Dr Shafin Rahman has been awarded the J.G. Crawford Prize for his PhD thesis on ways to empower computer vision to interpret unseen objects and new visual information without assistance from humans.
Rahman, who received his PhD in 2020, is now an Assistant Professor at North South University in Bangladesh. His award-wining thesis paves the way for “machines to develop an in-depth understanding of the real world around us, that goes far beyond the raw digital content that is acquired by the visual sensors”.
“I am so happy and honored at the same time,” Rahman said. “I want to convey my heartfelt thanks to my supervisors, colleagues, friends, family and ANU in general for recognizing my work.”
J. G. Crawford Award recognises the highest level of academic excellence across all disciplines at ANU. The first prizes were awarded in 1973 for PhD work in the Department of English and the Research School of Pacific Studies. Since then, only three people from the computer science and engineering disciplines had won the prize. Now there are four.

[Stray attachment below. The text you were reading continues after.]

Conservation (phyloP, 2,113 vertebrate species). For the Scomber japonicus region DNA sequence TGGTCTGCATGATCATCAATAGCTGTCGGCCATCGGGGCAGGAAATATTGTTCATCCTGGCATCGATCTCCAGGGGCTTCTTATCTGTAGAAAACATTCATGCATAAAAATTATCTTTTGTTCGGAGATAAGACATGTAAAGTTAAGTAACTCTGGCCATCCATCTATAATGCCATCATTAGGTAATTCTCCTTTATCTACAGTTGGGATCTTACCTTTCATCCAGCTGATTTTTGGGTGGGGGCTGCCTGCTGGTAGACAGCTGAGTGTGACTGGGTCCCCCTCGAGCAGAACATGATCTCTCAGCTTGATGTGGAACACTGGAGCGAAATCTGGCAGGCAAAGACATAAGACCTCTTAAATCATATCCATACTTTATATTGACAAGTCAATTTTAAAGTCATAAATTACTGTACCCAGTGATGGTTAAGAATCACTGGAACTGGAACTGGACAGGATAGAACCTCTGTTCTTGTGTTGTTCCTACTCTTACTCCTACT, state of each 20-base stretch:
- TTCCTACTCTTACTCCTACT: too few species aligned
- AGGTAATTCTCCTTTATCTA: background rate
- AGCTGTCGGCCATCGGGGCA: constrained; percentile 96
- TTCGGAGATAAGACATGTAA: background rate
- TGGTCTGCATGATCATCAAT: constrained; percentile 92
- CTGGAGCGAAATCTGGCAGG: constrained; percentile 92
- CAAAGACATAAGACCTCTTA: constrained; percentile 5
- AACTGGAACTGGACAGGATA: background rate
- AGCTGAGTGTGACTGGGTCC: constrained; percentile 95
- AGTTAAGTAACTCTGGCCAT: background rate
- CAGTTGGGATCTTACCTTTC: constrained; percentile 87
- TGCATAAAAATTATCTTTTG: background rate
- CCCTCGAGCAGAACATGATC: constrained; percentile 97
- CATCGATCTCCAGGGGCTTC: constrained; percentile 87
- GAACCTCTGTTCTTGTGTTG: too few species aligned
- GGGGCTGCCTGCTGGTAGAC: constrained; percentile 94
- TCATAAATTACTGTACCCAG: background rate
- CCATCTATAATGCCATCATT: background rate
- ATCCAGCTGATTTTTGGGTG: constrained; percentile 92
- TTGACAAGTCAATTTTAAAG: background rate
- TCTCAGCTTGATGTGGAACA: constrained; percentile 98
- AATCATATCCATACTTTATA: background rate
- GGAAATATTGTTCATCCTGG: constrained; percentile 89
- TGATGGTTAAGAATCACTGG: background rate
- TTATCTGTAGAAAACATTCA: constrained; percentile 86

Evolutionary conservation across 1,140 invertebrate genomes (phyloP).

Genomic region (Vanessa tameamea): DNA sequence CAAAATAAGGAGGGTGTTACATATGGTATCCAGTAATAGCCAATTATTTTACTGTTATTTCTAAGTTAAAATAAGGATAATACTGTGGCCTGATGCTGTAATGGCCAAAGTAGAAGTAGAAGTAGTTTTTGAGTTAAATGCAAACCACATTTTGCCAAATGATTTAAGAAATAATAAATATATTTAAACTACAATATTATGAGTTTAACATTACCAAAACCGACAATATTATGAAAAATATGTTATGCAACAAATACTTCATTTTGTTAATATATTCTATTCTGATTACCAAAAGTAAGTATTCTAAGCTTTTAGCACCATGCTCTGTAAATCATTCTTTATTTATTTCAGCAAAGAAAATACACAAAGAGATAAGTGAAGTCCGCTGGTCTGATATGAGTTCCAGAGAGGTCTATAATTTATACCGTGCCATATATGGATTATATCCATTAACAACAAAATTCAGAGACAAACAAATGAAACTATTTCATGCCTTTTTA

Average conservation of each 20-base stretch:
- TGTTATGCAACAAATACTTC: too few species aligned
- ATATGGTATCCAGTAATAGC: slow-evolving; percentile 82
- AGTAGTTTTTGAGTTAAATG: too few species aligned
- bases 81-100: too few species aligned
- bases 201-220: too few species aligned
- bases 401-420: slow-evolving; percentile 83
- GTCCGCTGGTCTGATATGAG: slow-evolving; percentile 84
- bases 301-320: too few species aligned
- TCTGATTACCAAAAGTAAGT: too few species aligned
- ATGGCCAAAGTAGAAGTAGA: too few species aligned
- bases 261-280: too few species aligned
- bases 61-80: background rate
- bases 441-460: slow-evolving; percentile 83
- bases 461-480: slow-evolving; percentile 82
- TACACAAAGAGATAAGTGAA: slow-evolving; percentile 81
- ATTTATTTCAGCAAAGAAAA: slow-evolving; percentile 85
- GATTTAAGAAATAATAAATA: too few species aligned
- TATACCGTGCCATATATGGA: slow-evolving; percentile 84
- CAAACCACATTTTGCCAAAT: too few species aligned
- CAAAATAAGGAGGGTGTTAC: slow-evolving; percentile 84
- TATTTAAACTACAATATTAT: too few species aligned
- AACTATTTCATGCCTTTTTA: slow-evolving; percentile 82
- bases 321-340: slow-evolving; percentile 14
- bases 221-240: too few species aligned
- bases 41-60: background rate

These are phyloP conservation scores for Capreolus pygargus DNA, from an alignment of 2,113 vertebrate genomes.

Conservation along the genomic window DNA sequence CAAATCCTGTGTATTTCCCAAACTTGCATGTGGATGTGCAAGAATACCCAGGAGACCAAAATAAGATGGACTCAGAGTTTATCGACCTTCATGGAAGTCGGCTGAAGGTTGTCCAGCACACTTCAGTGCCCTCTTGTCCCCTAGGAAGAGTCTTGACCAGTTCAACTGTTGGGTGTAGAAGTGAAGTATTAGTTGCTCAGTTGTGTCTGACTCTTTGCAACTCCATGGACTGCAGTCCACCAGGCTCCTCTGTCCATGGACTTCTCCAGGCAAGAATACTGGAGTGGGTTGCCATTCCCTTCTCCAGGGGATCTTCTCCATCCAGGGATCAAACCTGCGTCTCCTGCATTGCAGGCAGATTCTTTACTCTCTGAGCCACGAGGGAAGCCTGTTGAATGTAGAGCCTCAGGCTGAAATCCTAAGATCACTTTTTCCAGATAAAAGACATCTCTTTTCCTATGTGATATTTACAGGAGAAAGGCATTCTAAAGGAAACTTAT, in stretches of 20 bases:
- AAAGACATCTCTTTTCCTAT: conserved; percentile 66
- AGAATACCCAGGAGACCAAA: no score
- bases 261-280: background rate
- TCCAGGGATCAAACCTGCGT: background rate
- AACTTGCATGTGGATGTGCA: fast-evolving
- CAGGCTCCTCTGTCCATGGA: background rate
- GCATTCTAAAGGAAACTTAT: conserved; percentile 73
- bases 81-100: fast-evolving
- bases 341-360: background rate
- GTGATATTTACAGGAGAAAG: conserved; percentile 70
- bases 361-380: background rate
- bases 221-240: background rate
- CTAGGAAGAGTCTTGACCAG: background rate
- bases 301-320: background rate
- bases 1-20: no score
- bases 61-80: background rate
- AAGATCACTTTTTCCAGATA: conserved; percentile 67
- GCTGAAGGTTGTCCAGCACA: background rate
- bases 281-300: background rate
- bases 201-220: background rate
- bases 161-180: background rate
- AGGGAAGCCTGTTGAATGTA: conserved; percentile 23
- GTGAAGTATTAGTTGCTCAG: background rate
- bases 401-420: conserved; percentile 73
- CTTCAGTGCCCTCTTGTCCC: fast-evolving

The promise of “zero-shot learning”
Shafin’s field of research is known in the scientific community as “zero-shot learning.” A human-like thought process for artificial intelligence utilising visual sensors will have transformative impacts on technologies like driverless cars, flying drones, surveillance, object identification, medical imaging technology, and object tracking.
“Deep learning models usually require a large amount of data during supervised learning. My thesis primarily focuses on learning —recognizing, tagging, and detecting—novel object categories with little or sometimes even no direct supervision,” Rahman said.
Dr Salman Khan, who served as Rahman’s thesis advisor, is an Honorary Lecturer at the ANU School of Computing. “Shafin’s work was among the first efforts to develop inductive and transductive approaches for zero-shot detection, where a computer algorithm can both recognize and localize novel unseen objects,” he said.